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173 and that god was so alarmed at his austerities, that he himself became incarnate as Gādhi, son of Kusāmba.

KUSA-STHALĪ. 1. A city identical with or standing on the same spot as Dwarakā. It was built by Raivata, and was the capital of his kingdom called Ānarta. When Raivata went on a visit to the region of Brahmā, his city was destroyed by Punya-janas, i.e., Yakshas or Rākshasas. 2. A city built by Kusa, son of Rāma, on the brow of the Vindhyas. It was the capital of Southern Kosalā. Also called Kusā-vati.

KUSA-VATĪ. The capital of Southern Kosala, built upon the Vindhyas by Kusa, son of Rāma.

KUSHMĀNDAS. "Gourds. A class of demigods or demons in the service of Siva.

KUSIKA. A king who, according to some, was the father of Viswamitra, or, according to others, the first of the race of Kusikas from whom Gādhi, the father of Viswāmitra descended.

KUSUMA-PURA. "The city of flowers.' Patali-putra or Patna.

KUSUMĀYUDHA. A name of Kāma, or Cupid as the bearer of the bow (āyudha) of flowers (kusuma).

KUTSA. A Vedic Rishi and author of hymns. He is represented as being persecuted by Indra, but on one occasion he was defended by that god against the demon Sushna. It is said that Indra took him to his palace, and that they were so much alike that Sachi or Pushpotkatā, Indra's wife, did not know which was her husband.

KUVALĀSWA, KUVALAYĀSWA. · A prince of the Solar race, who, according to the Vishnu Purāna, had 21,000 sons, but the Hari-vansa numbers them only as 100. Attended by his sons he attacked the great Asura, Dhundhu, who lived in a sea of sand, and harassed the devotions of the pious sage Uttanka. They unearthed the demon and slew him, from which exploit Kuvalāswa got the title of Dhundhu-māra, slayer of Dhundhu ; but all his sons except three perished by the fiery breath of the monster.

KUVALAYĀPĪDA. An immense elephant, or a demon in elephantine form, belonging to Kansa, and employed by him to trample the boys Krishna and Bala-rāma to death. The attempt failed and the elephant was killed.

KUVERA. In the Vedas, a chief of the evil beings or spirits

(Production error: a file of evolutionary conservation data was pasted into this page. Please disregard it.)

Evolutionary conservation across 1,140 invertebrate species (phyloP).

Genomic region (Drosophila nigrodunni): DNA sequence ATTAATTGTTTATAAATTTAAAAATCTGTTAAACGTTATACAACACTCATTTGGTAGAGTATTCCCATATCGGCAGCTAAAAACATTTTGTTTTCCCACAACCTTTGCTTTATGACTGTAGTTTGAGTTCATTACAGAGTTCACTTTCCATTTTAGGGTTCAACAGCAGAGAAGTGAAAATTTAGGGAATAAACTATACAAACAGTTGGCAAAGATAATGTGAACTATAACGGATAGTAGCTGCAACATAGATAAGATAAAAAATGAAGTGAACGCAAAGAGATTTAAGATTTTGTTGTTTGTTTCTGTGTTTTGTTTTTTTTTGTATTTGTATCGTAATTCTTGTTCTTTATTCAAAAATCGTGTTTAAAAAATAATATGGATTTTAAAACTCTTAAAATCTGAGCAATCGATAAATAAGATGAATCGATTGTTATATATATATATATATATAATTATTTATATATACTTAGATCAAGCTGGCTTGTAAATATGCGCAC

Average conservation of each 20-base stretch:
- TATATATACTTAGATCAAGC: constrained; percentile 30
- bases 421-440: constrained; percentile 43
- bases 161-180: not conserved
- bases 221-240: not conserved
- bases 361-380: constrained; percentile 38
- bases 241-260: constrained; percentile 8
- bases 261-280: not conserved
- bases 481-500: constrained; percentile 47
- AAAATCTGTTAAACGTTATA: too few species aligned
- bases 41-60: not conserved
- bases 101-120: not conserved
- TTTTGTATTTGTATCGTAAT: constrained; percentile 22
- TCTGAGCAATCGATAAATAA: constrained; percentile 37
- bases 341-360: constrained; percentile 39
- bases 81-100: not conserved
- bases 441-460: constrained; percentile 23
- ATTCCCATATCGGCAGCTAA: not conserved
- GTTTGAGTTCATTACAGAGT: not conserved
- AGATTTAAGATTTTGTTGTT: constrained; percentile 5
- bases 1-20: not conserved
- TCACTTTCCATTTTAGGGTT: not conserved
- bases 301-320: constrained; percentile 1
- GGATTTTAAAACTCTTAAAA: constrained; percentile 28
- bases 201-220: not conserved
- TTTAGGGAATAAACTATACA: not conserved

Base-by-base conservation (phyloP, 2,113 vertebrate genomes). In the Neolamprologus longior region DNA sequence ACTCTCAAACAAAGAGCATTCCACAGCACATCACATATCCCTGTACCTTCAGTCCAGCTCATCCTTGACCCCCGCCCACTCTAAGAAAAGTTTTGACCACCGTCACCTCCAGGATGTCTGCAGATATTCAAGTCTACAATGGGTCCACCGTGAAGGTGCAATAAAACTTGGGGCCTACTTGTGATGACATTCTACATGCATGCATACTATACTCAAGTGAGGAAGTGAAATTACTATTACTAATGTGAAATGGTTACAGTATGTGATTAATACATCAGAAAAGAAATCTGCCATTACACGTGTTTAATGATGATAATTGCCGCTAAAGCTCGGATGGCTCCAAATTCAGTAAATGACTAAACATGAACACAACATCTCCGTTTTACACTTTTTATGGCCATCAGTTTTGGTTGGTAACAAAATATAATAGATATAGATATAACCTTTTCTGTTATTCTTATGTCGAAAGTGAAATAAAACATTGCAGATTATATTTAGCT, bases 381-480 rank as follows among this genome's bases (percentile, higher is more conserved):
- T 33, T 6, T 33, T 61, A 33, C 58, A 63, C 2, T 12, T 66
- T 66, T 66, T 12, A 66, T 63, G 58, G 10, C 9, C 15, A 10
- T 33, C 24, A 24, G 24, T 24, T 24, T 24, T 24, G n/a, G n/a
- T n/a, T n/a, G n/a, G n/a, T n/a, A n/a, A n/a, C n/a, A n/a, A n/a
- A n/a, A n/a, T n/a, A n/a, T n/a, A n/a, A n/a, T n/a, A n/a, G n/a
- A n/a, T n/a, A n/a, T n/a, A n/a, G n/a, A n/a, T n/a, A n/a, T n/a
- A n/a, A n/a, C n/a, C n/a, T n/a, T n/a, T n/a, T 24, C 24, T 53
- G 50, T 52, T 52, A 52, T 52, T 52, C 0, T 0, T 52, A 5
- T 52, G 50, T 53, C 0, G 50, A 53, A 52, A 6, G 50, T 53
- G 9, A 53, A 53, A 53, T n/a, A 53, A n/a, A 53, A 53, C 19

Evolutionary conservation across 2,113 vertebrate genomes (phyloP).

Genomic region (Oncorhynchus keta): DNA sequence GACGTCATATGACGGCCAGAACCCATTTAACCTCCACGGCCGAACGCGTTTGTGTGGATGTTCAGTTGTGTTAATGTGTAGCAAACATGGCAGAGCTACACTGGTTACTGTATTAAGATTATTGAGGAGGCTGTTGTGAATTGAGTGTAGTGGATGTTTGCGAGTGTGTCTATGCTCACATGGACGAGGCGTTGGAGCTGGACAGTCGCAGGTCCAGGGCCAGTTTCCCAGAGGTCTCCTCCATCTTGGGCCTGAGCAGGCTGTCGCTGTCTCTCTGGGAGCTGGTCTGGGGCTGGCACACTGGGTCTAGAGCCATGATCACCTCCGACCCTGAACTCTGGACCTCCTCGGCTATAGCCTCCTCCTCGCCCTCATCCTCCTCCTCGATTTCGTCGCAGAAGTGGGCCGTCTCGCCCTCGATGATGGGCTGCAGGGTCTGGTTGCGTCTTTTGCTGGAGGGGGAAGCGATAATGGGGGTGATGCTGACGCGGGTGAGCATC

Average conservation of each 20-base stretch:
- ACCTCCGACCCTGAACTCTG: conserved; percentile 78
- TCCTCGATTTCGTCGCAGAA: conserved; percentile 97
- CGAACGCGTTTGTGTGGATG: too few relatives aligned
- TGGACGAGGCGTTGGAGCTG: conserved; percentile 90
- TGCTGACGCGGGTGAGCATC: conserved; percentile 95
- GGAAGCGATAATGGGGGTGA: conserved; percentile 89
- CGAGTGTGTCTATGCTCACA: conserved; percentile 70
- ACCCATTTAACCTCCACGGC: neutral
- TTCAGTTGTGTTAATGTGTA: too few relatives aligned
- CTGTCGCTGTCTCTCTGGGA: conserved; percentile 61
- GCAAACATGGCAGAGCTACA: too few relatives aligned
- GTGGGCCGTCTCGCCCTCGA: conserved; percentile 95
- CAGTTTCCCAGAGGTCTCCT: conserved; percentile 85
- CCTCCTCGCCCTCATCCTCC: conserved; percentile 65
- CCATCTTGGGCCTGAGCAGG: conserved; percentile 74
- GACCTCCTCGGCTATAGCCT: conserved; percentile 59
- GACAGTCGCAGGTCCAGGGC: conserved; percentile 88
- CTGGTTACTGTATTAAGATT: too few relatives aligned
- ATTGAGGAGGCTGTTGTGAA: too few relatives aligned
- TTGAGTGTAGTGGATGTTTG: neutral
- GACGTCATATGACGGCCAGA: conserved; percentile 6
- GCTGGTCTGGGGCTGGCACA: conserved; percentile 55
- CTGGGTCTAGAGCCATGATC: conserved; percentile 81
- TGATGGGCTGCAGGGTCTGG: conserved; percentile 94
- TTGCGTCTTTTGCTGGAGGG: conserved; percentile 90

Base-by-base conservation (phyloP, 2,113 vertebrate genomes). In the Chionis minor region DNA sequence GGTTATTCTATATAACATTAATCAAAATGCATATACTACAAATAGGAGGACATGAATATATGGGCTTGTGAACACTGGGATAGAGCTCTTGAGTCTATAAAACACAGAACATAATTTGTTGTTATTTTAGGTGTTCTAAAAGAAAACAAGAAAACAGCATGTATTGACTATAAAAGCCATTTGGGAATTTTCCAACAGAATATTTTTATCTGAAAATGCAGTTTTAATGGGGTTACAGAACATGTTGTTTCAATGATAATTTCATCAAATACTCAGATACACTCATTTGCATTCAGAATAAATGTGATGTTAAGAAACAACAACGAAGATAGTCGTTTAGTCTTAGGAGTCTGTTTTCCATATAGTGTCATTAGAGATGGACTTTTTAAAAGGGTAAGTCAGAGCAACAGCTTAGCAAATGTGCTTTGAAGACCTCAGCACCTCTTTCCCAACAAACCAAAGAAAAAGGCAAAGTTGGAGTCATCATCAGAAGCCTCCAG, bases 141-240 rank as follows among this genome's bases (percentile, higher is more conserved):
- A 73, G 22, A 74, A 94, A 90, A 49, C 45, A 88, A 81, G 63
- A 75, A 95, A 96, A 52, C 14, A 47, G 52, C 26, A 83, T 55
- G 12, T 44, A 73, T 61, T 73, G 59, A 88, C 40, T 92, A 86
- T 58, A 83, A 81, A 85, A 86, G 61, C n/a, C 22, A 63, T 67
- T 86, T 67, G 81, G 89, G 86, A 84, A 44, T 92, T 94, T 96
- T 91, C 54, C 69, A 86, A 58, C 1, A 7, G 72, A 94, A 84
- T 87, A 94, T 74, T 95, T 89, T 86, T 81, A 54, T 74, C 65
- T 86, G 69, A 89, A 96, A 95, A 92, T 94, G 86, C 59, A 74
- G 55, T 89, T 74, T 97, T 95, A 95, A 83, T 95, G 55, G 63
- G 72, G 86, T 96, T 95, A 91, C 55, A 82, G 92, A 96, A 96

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living in the shades: a sort of Pluto, and called by his patronymic Vaisravana. Later he is Pluto in another sense, as god of wealth and chief of the Yakshas and Guhyakas. He was son of Visravas by Idāvidā, but he is sometimes called son of Pulastya, who was father of Visravas. This is explained by the Mahā-bhārata, according to which Kuvera was son of Pulastya, but that sage being offended with Kuvera for his adulation of Brahmā, “reproduced the half of himself in the form of Visravas,” and had Rāvana and other children. (See Visravas.) Kuvera's city is Alakā (also called Prabhā, Vasu-dharā, and Vasu-sthali) in the Himālayas, and his garden Chaitra-ratha on Mandara, one of the spurs of Mount Meru, where he is waited upon by the Kinnaras. Some authorities place his abode on Mount Kailāsa in a palace built by Viswa-karma. He was half-brother of Rāvana, and, according to the Rāmāyana and Malā-bhārata, he once had possession of the city of Lankā in Ceylon, which was also built by Viswa-karma, and from which he was expelled by Rāvana. The same authority states that he performed austerities for thousands of years, and obtained the boon from Brahmā that he should be immortal, one of the guardian deities of the world, and the god of wealth. So he is regent of the north, and the keeper of gold and silver, jewels and pearls, and all the treasures of the earth, besides nine particular Nidhis, or treasures, the nature of which is not well understood. Brahmā also gave him the great self-moving aerial car Pushpaka (q.v.). His wife is Yakshī, Chārvī, or Kauverī, daughter of the Dānava Mura. His sons are Mani-grīva or Varna-kavi and Nala-kubara or Mayu-rāja, and his daughter Minākshi (fish-eyed). He is represented as a white man deformed in body, and having three legs and only eight teeth. His body is covered with ornaments. He receives no worship. The name Ku-vera, as also the variant Ku-tanu, signifies 'vile body,' referring to his ugliness. He is also called Dhana-pati, ‘lord of wealth ;' Ichchhā-vasu, who has wealth at will ;' Yaksha-rāja, 'chief of the Yakshas ;' Mayurāja, ‘king of the Kinnaras ;' Rākshasendra, 'chief of the Rākshasas ; Ratna-garbha, 'belly of jewels ;' Rāja-rāja, 'king of kings;' and Nara-rāja, king of men' (in allusion to the power of riches). From his parentage lie is called Vaisravana, Paulastya, and Aidavida or Ailavila. As an especial friend of Siva he is called Isa-sakhi, &c.

LAGHU-KAUMUDI-LAKSHMANA. 175 LAGHU-KAUMUDĪ. A modern and very much simplified edition of Pānini's Grammar by Varada Rāja. It has been edited and translated by Dr. Ballantyne.